Q: If my child has an individualized education plan (IEP) at his or her school, how are the services you provide different from the accommodations they get under that plan?
Public schools are mandated to get your child to pass the SOL tests. That goal is the driving force behind the services they will provide under an IEP. So they may offer accommodations like reading the test to the child, or showing a child the steps on a calculator to get the right answer to a problem. The problem is that these are all focused on specific academic tasks, not the overall mechanics of how your child learns. Our goal at both Learning Enhancement Centers and the Marshall School is to see what the underlying problems are that are causing your child to have trouble with specific academic subjects. We work in a one-on-one setting on brain-training activities that go after those problems.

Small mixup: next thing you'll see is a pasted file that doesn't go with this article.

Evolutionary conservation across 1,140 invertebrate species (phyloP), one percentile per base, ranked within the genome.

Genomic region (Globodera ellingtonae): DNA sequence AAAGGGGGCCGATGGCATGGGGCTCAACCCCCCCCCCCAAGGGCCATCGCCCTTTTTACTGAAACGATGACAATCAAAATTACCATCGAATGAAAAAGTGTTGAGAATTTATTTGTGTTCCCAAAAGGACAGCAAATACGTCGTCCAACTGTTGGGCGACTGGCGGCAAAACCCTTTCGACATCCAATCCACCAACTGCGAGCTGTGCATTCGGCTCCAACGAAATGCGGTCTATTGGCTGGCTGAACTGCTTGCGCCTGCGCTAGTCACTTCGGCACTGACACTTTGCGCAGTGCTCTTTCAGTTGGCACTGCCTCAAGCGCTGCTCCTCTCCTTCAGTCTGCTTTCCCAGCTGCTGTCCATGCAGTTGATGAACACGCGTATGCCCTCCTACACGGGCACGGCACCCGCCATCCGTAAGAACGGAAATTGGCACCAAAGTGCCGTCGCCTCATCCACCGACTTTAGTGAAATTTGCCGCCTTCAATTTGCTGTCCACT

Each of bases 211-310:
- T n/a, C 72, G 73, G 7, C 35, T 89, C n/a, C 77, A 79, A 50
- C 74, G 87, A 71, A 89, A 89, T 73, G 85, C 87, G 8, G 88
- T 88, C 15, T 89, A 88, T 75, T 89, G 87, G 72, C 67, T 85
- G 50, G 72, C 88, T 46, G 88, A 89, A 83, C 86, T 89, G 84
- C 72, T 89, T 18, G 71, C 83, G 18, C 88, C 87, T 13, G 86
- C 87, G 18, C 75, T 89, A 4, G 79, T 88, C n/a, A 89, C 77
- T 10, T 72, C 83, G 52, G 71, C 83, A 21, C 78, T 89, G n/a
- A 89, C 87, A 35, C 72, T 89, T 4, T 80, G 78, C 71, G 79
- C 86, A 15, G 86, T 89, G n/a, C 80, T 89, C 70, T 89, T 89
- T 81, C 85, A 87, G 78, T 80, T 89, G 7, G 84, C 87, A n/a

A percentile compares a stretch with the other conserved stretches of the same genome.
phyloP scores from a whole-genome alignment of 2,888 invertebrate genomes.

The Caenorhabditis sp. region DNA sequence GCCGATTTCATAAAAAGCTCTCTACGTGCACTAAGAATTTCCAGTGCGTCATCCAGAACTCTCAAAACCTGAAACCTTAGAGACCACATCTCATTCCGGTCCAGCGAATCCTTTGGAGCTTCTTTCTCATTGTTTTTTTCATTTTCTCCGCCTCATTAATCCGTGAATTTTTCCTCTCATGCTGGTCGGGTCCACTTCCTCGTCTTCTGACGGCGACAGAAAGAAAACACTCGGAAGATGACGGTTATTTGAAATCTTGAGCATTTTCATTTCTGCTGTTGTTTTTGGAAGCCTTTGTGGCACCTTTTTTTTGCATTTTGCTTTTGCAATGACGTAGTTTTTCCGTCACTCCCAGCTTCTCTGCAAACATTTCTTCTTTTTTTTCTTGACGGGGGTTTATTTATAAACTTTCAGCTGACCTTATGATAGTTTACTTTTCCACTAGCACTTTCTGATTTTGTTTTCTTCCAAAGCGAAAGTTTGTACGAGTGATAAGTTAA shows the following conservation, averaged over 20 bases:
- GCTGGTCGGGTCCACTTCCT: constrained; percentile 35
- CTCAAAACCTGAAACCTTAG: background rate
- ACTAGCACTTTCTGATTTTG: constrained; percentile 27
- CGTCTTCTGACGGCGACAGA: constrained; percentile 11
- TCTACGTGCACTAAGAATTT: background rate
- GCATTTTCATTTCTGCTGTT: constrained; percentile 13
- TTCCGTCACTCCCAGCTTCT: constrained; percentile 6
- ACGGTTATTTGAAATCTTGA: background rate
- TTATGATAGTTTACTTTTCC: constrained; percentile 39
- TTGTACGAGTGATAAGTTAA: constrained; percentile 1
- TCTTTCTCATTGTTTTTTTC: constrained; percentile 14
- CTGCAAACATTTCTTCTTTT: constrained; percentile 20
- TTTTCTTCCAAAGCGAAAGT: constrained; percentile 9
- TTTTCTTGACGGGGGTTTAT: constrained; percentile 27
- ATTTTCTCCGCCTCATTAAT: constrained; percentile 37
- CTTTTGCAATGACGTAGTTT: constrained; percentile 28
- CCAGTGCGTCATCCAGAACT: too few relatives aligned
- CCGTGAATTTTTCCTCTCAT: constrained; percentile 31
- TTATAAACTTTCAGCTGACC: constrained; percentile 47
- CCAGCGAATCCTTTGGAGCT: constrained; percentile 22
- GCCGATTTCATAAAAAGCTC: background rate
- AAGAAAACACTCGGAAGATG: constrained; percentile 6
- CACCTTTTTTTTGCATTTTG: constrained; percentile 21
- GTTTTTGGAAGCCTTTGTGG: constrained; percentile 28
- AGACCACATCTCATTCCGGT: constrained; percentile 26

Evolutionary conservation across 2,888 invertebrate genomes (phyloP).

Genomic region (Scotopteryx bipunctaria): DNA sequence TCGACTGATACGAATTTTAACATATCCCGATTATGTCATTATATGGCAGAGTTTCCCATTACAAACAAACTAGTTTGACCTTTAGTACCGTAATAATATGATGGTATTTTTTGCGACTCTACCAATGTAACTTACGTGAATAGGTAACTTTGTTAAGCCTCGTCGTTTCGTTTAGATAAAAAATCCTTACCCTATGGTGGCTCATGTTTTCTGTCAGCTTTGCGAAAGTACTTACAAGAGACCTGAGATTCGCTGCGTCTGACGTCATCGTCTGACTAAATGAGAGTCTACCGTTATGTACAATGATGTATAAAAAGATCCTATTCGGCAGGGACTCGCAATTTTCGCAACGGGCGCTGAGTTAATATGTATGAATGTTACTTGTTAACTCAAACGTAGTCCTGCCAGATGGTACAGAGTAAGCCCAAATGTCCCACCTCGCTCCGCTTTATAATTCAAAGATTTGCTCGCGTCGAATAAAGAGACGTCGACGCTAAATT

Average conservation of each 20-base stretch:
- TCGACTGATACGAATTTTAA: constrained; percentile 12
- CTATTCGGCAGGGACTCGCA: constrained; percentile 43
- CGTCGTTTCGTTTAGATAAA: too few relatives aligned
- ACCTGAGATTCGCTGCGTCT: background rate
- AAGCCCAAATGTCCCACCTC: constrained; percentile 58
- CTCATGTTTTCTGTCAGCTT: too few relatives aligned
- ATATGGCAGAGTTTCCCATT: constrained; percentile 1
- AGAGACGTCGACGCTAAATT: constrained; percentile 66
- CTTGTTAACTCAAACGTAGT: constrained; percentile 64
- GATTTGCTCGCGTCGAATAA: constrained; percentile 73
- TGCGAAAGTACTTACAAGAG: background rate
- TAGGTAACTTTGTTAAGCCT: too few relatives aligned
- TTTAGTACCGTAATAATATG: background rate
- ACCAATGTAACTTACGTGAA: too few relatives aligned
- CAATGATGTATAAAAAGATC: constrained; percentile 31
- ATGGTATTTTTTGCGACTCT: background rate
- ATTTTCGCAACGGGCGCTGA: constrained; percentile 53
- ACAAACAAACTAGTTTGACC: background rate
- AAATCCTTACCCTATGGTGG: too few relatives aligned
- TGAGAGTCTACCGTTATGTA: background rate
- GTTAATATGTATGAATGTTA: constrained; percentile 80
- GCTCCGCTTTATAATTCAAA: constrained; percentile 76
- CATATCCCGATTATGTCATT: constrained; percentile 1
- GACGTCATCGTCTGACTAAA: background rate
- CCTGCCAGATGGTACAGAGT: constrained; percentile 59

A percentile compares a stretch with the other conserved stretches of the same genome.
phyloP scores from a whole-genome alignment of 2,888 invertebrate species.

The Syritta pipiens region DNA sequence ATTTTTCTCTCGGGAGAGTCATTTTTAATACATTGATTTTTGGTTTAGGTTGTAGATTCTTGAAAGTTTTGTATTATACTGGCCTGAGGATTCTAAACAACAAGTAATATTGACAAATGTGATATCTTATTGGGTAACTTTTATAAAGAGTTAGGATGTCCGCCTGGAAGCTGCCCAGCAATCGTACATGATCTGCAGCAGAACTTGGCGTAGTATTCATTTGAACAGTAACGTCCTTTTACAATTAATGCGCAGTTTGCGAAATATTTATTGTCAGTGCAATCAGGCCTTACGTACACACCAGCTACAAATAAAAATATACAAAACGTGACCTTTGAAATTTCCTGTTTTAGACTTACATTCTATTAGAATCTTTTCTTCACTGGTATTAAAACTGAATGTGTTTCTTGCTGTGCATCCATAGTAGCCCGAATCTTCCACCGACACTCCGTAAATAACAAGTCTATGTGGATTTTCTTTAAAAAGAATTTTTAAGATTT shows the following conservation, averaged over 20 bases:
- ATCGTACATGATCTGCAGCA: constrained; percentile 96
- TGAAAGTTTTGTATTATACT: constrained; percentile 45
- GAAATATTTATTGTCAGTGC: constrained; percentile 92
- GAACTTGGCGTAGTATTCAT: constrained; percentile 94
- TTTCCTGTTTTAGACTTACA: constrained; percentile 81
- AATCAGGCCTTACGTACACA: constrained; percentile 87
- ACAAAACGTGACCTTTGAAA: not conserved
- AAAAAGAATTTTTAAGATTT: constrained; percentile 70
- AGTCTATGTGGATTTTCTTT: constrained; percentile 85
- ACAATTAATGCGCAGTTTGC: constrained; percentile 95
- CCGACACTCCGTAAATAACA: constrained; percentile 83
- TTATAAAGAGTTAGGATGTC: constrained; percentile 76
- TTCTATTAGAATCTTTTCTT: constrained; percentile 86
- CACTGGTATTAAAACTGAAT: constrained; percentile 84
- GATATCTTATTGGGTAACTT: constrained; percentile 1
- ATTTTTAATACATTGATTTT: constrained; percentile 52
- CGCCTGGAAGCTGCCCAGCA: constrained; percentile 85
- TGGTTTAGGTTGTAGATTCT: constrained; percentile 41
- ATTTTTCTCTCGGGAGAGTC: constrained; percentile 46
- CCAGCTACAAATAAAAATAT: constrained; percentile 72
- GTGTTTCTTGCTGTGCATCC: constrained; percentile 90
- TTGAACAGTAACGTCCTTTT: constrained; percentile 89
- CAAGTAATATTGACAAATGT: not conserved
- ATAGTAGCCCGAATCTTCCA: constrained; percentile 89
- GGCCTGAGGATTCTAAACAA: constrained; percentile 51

Another way we are different is that in a typical public school, you have to request accommodations for your child. We automatically build many of these things into our school so that the kids can access the curriculum to be successful, whether that’s having voice-to-text to be able to write a paper or listening to music to calm down.
Q: How important is one-on-one work to a child’s success in overcoming learning disabilities or other obstacles?